WARNING: Before you read this article, beware that the more scientifically literate you are, the more likely you are to misinterpret this information in a way that supports your own ideology.
Sorry. According to psychologist and political scientist Dan Kahan, even seeing that warning won’t help you. “Being warned about cognitive biases doesn't immunize someone from them,” says Kahan, who works at Yale University.
So reader, continue at your peril, as you learn that Kahan is now embroiled in a politically charged controversy in which, he says, his own research on the misinterpretation of scientific research is being deeply misinterpreted.
“I’m so tired of this,” he tells ScienceInsider.
It started innocently on 15 October. On his blog, Kahan posted an informal analysis of survey data that compares people’s comprehension of scientific concepts and their political outlook. The data were gathered from a large U.S. study of how people perceive the risk of vaccination. And when Kahan crunched the numbers, they revealed a small correlation between science comprehension and political leaning. One finding: Those who identified themselves as “liberal” tended to have greater scientific comprehension than those who self-identified as “conservative.”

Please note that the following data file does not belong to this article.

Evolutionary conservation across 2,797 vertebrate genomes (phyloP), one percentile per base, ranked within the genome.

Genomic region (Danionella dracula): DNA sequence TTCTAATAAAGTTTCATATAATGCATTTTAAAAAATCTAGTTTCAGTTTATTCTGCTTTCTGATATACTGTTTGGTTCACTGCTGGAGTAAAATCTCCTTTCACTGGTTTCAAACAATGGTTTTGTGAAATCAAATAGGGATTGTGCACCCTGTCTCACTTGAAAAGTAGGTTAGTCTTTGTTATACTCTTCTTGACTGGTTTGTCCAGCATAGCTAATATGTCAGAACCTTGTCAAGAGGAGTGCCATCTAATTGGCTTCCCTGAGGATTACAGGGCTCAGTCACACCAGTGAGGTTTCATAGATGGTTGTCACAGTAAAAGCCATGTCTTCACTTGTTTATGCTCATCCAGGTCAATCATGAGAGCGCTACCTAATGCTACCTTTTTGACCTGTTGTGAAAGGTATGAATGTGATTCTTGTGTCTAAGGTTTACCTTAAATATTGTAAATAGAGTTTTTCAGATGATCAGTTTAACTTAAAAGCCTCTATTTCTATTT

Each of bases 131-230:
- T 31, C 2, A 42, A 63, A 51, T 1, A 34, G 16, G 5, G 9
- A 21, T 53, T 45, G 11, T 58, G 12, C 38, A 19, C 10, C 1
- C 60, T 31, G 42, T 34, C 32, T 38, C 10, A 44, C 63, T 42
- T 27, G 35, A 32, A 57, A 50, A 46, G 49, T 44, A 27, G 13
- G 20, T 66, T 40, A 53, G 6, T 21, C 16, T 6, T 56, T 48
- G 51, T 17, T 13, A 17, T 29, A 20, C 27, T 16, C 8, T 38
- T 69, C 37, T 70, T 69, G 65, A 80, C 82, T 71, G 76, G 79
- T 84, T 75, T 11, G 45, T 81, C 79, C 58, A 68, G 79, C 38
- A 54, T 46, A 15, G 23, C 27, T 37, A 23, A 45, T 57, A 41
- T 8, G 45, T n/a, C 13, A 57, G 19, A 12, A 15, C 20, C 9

Or, as Kahan put it: “The sign of the correlation indicates that science comprehension decreases as political outlooks move in the rightward direction--i.e., the more ‘liberal’ and ‘Democrat,’ the more science comprehending.” Statistically, the effect was small—a correlation coefficient of r = 0.05—and only weakly significant, with a probability of p = 0.03. That is just under the traditionally accepted threshold of p = 0.05 that researchers use to identify a correlation that is unlikely enough to be the result of chance alone.
Many studies of people’s ideological leanings and ability to parse scientific information have found similar correlations. It has added up to the widespread perception that politically conservative beliefs go hand in hand with poor scientific understanding.
But Kahan cautions that this interpretation, known as the asymmetric hypothesis, is itself an example of the misinterpretation of scientific information. And he argues that the available data instead supports the symmetric hypothesis, which holds that such biases apply equally to liberal-leaning people.